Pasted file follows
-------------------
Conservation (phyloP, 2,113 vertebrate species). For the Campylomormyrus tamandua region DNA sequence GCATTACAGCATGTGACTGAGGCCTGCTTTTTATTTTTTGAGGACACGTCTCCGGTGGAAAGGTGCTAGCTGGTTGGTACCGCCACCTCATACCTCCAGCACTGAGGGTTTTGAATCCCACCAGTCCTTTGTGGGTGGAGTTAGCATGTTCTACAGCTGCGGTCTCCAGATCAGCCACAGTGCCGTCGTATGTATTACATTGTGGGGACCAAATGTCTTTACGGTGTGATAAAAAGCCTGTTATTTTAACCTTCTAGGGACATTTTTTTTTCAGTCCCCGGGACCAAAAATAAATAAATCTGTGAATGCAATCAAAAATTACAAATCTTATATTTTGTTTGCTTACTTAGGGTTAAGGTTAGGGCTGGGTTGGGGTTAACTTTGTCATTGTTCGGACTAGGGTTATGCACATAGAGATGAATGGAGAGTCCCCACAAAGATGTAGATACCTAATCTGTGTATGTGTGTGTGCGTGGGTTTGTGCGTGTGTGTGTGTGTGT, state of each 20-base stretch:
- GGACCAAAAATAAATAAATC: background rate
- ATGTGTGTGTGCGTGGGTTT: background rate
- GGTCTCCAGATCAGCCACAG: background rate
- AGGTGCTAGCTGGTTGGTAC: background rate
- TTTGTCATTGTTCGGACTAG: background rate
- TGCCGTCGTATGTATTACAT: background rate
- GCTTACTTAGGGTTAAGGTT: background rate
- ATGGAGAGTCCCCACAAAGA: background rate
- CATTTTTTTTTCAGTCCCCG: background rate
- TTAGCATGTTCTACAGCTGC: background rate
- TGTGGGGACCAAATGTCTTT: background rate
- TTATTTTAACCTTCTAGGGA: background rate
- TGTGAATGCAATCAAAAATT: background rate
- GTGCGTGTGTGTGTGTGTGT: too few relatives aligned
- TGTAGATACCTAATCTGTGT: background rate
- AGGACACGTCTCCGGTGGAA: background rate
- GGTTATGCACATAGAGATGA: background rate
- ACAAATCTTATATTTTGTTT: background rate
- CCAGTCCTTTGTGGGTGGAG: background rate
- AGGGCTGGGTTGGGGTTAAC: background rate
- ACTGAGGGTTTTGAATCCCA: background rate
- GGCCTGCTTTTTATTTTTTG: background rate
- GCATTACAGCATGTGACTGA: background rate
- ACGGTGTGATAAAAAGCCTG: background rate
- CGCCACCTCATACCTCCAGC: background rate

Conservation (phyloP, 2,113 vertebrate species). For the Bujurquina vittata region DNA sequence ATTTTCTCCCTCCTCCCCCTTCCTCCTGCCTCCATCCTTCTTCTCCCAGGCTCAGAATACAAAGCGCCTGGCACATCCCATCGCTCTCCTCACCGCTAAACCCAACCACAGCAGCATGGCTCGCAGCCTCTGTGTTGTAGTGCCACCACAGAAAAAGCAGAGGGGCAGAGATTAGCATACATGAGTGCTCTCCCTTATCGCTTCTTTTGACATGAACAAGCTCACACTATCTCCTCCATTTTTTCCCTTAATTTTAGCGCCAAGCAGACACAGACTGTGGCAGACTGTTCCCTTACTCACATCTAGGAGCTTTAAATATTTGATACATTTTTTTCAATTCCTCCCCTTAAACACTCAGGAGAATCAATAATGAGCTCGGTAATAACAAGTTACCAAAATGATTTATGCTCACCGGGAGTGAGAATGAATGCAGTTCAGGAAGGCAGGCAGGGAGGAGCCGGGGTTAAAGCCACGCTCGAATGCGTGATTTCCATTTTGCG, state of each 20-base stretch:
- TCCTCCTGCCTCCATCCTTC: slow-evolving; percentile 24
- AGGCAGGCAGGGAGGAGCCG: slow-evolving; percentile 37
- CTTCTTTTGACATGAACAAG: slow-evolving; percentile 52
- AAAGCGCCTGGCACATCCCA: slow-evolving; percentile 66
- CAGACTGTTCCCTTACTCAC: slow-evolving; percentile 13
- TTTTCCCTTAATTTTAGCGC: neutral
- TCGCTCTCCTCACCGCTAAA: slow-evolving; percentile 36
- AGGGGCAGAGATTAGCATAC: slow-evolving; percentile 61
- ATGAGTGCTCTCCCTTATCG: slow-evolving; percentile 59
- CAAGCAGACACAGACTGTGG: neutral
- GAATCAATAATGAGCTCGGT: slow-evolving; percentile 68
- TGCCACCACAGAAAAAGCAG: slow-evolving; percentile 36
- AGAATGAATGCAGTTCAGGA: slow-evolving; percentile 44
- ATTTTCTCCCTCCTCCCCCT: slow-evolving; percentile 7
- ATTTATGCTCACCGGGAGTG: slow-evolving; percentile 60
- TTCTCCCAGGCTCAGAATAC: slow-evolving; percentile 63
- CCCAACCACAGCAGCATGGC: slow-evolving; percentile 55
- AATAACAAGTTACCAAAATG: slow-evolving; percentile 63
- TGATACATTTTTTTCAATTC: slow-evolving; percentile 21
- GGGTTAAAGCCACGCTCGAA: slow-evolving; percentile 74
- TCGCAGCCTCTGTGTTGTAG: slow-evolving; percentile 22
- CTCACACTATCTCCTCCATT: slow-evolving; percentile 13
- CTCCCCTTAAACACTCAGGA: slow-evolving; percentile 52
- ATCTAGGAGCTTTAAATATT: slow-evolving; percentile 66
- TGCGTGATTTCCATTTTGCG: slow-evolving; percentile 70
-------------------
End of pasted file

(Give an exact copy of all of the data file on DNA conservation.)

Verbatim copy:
Conservation (phyloP, 2,113 vertebrate species). For the Campylomormyrus tamandua region DNA sequence GCATTACAGCATGTGACTGAGGCCTGCTTTTTATTTTTTGAGGACACGTCTCCGGTGGAAAGGTGCTAGCTGGTTGGTACCGCCACCTCATACCTCCAGCACTGAGGGTTTTGAATCCCACCAGTCCTTTGTGGGTGGAGTTAGCATGTTCTACAGCTGCGGTCTCCAGATCAGCCACAGTGCCGTCGTATGTATTACATTGTGGGGACCAAATGTCTTTACGGTGTGATAAAAAGCCTGTTATTTTAACCTTCTAGGGACATTTTTTTTTCAGTCCCCGGGACCAAAAATAAATAAATCTGTGAATGCAATCAAAAATTACAAATCTTATATTTTGTTTGCTTACTTAGGGTTAAGGTTAGGGCTGGGTTGGGGTTAACTTTGTCATTGTTCGGACTAGGGTTATGCACATAGAGATGAATGGAGAGTCCCCACAAAGATGTAGATACCTAATCTGTGTATGTGTGTGTGCGTGGGTTTGTGCGTGTGTGTGTGTGTGT, state of each 20-base stretch:
- GGACCAAAAATAAATAAATC: background rate
- ATGTGTGTGTGCGTGGGTTT: background rate
- GGTCTCCAGATCAGCCACAG: background rate
- AGGTGCTAGCTGGTTGGTAC: background rate
- TTTGTCATTGTTCGGACTAG: background rate
- TGCCGTCGTATGTATTACAT: background rate
- GCTTACTTAGGGTTAAGGTT: background rate
- ATGGAGAGTCCCCACAAAGA: background rate
- CATTTTTTTTTCAGTCCCCG: background rate
- TTAGCATGTTCTACAGCTGC: background rate
- TGTGGGGACCAAATGTCTTT: background rate
- TTATTTTAACCTTCTAGGGA: background rate
- TGTGAATGCAATCAAAAATT: background rate
- GTGCGTGTGTGTGTGTGTGT: too few relatives aligned
- TGTAGATACCTAATCTGTGT: background rate
- AGGACACGTCTCCGGTGGAA: background rate
- GGTTATGCACATAGAGATGA: background rate
- ACAAATCTTATATTTTGTTT: background rate
- CCAGTCCTTTGTGGGTGGAG: background rate
- AGGGCTGGGTTGGGGTTAAC: background rate
- ACTGAGGGTTTTGAATCCCA: background rate
- GGCCTGCTTTTTATTTTTTG: background rate
- GCATTACAGCATGTGACTGA: background rate
- ACGGTGTGATAAAAAGCCTG: background rate
- CGCCACCTCATACCTCCAGC: background rate

Conservation (phyloP, 2,113 vertebrate species). For the Bujurquina vittata region DNA sequence ATTTTCTCCCTCCTCCCCCTTCCTCCTGCCTCCATCCTTCTTCTCCCAGGCTCAGAATACAAAGCGCCTGGCACATCCCATCGCTCTCCTCACCGCTAAACCCAACCACAGCAGCATGGCTCGCAGCCTCTGTGTTGTAGTGCCACCACAGAAAAAGCAGAGGGGCAGAGATTAGCATACATGAGTGCTCTCCCTTATCGCTTCTTTTGACATGAACAAGCTCACACTATCTCCTCCATTTTTTCCCTTAATTTTAGCGCCAAGCAGACACAGACTGTGGCAGACTGTTCCCTTACTCACATCTAGGAGCTTTAAATATTTGATACATTTTTTTCAATTCCTCCCCTTAAACACTCAGGAGAATCAATAATGAGCTCGGTAATAACAAGTTACCAAAATGATTTATGCTCACCGGGAGTGAGAATGAATGCAGTTCAGGAAGGCAGGCAGGGAGGAGCCGGGGTTAAAGCCACGCTCGAATGCGTGATTTCCATTTTGCG, state of each 20-base stretch:
- TCCTCCTGCCTCCATCCTTC: slow-evolving; percentile 24
- AGGCAGGCAGGGAGGAGCCG: slow-evolving; percentile 37
- CTTCTTTTGACATGAACAAG: slow-evolving; percentile 52
- AAAGCGCCTGGCACATCCCA: slow-evolving; percentile 66
- CAGACTGTTCCCTTACTCAC: slow-evolving; percentile 13
- TTTTCCCTTAATTTTAGCGC: neutral
- TCGCTCTCCTCACCGCTAAA: slow-evolving; percentile 36
- AGGGGCAGAGATTAGCATAC: slow-evolving; percentile 61
- ATGAGTGCTCTCCCTTATCG: slow-evolving; percentile 59
- CAAGCAGACACAGACTGTGG: neutral
- GAATCAATAATGAGCTCGGT: slow-evolving; percentile 68
- TGCCACCACAGAAAAAGCAG: slow-evolving; percentile 36
- AGAATGAATGCAGTTCAGGA: slow-evolving; percentile 44
- ATTTTCTCCCTCCTCCCCCT: slow-evolving; percentile 7
- ATTTATGCTCACCGGGAGTG: slow-evolving; percentile 60
- TTCTCCCAGGCTCAGAATAC: slow-evolving; percentile 63
- CCCAACCACAGCAGCATGGC: slow-evolving; percentile 55
- AATAACAAGTTACCAAAATG: slow-evolving; percentile 63
- TGATACATTTTTTTCAATTC: slow-evolving; percentile 21
- GGGTTAAAGCCACGCTCGAA: slow-evolving; percentile 74
- TCGCAGCCTCTGTGTTGTAG: slow-evolving; percentile 22
- CTCACACTATCTCCTCCATT: slow-evolving; percentile 13
- CTCCCCTTAAACACTCAGGA: slow-evolving; percentile 52
- ATCTAGGAGCTTTAAATATT: slow-evolving; percentile 66
- TGCGTGATTTCCATTTTGCG: slow-evolving; percentile 70